Monday, January 28, 2008

Time and Evidence

Time is involved in a number of important and separate ways in fact investigation, evidential argument, and evidence assessment in legal settings (and probably in many other kinds of settings):
1. Time and Fact (a/k/a Evidential) Investigation
A. The history of an investigation (including investigative paths not taken as well as those taken)
B. Guesses or predictions about the discovery of evidence through future action
2. Time and Events at Issue
A. The (possible) sequence of events at issue in time
B. The causal nexus between events at issue in time
3. Time and Sources of Evidence
A. The (possible) sequence of events pertaining to states of sources of evidence (such as "human sources," human beings)
B. The causes of changes over time in the states of sources of evidence
4. Time and Deliberation
A. The order of receipt of evidence by (or submission of evidence to) the fact finder or decision maker
B. The sequence of deliberation by the trier of fact or decision maker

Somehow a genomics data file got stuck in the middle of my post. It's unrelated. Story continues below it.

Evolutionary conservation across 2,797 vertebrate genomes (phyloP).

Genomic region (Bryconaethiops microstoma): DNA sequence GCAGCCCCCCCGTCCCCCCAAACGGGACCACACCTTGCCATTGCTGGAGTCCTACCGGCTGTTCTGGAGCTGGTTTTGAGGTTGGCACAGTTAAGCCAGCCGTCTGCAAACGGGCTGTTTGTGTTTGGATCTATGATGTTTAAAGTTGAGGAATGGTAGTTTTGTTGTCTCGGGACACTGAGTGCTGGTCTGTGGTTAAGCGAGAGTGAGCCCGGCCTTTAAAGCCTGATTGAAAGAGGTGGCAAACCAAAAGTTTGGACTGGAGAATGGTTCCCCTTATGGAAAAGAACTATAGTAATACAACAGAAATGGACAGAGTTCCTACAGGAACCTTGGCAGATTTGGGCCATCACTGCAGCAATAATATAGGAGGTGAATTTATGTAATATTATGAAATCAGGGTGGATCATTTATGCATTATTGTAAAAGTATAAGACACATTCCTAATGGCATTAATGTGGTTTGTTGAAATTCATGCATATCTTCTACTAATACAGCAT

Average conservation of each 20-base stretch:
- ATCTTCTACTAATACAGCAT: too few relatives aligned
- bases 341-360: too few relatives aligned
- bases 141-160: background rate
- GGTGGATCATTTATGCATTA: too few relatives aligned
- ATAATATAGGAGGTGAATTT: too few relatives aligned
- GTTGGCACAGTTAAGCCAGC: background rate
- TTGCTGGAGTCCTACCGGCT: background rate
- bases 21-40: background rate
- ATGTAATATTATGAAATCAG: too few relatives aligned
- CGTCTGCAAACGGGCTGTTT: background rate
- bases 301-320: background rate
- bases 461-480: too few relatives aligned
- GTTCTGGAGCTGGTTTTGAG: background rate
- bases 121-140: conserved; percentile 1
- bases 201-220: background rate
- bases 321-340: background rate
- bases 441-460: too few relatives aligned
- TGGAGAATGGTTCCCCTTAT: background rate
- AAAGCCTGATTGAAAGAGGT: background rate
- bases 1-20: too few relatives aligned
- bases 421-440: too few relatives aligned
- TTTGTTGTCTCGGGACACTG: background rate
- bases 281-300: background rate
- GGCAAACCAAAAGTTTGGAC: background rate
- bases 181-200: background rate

5. Time and Mind (a/k/a Judgment)
A. Changes in the trier's or decision maker's recollections, sentiments, and similar matters that affect evidential assessment
B. Temporal causes of such changes in the mind or judgment of the trier or decision maker
A system to facilitate or support fact investigation, evidential argument, and evidence assessment should be sensitive to these various perspectives on evidence, to these various ways of organizing evidence and thinking about evidence. I pledge that future iterations of MarshalPlan will (eventually) incorporate (all of) these various ways of marshaling evidence and thinking about evidence.
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